Climate risk strategies needed for investors in India

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Financial institutions in India will have to integrate climate risk considerations in their investment decisions and portfolio management to mitigate impacts

Financial institutions in India will have to integrate climate risk considerations in their investment decisions and portfolio management to mitigate impacts 

India have lost over USD 80 billion in the 20 years to 2019 due to climate change and the losses could only multiply in the coming years, a recent report has said.

Businesses and investors need to be more proactive in incorporating climate risk considerations in their operations , along with the government, which needs to include climate change resilience initiatives in its policies, said the Climate Risk Mainstreaming; Approaches for Indian Financial Institutions report by the Shakti Sustainable Energy Foundation .

“The country has faced intense and increased events of floods, drought, cyclones, erratic rainfall, heat (and) water stress, which has impacted livelihoods, businesses, and thus the portfolio of financial institutions,” the report said. “Hence, it is important for financial institutions to rethink their financing strategies and deploy capital with careful consideration of climate risk mainstreaming strategies.”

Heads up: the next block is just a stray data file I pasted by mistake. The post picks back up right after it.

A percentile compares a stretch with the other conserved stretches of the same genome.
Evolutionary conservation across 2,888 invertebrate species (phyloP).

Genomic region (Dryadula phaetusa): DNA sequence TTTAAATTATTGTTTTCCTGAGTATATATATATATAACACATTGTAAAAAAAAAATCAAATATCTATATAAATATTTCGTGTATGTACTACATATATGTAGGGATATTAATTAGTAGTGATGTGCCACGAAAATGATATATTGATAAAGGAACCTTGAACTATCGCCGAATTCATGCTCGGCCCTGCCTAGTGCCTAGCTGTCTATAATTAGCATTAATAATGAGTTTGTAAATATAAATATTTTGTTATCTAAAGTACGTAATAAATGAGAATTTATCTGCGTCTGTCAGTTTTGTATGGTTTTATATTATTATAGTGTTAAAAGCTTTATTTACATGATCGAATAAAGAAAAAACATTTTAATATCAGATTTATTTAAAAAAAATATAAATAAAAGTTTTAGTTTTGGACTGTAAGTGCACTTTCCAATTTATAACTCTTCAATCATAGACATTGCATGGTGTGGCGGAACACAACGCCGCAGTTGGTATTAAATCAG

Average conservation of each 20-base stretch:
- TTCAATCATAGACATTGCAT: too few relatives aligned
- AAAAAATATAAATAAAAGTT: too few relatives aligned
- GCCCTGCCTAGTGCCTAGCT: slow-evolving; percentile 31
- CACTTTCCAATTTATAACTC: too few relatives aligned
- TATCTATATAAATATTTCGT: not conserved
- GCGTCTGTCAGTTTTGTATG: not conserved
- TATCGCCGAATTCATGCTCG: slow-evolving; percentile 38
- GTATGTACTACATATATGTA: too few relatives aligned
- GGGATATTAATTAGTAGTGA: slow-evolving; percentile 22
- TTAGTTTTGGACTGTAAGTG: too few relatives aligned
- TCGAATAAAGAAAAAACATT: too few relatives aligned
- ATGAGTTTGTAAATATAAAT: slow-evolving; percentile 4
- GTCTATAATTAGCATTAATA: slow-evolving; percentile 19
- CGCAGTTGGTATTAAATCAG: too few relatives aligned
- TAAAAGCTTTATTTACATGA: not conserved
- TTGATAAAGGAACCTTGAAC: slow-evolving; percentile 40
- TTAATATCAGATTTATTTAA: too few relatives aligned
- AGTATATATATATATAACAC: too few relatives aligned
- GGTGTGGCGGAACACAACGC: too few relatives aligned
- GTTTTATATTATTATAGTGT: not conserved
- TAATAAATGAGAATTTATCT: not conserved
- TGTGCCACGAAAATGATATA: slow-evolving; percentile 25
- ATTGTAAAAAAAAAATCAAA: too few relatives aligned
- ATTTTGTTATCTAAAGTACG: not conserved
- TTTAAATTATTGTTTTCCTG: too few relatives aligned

The study carried out by Intellecap, a financial advisory, mapped the understanding of financial institutions in India on climate risk mainstreaming requirements as well as implementation strategies.

“As of now, Indian financial institutions do not have a specific strategy to manage risks induced by extreme weather events in their operations and portfolios,” said Santosh Kumar Singh, director, energy, agriculture and climate change, Intellecap. “A majority of financial institutions suggested that it will take another 3-4 years for them to develop and consider climate risk mainstreaming models for their investments.”

For instance, in its annual survey of energy transition in developing countries in Climatescope 2020, BloombergNEF found a 12% decline in clean energy investments in 2018-19 to USD 8.5 billion. The fall was as much as 32% since the peak of USD 12.6 billion in 2017.

Policy action

Realising the gravity of the situation, India’s environment ministry in December announced forming a high-level inter-ministerial Apex Committee for Implementation of Paris Agreement (AIPA).

“The purpose of the AIPA is to generate a coordinated response on climate change matters, which ensures that India is on track to meet its obligations under the Paris Agreement, including its Nationally Determined Contributions (NDCs),” the ministry said in a statement.

“Climate change must be fought not in silos but in an integrated, comprehensive and holistic way,” Prime Minister Narendra Modi said at the summit of G20 nations on November 22. “The entire world can progress faster if there is greater support of technology and finance to developing nations”.

Policy can play in coming up with climate solutions when calamities strike, Singh said. “One of the most critical aspects of managing climate risk is to understand the portfolio exposure to different sectors that are vulnerable to climate hazards and have both physical and transition risks. The next step is to disclose the exposures to these risks to larger stakeholders,” he said. “Once you start understanding and disclosing climate risk, then managing them and mainstreaming them follow.”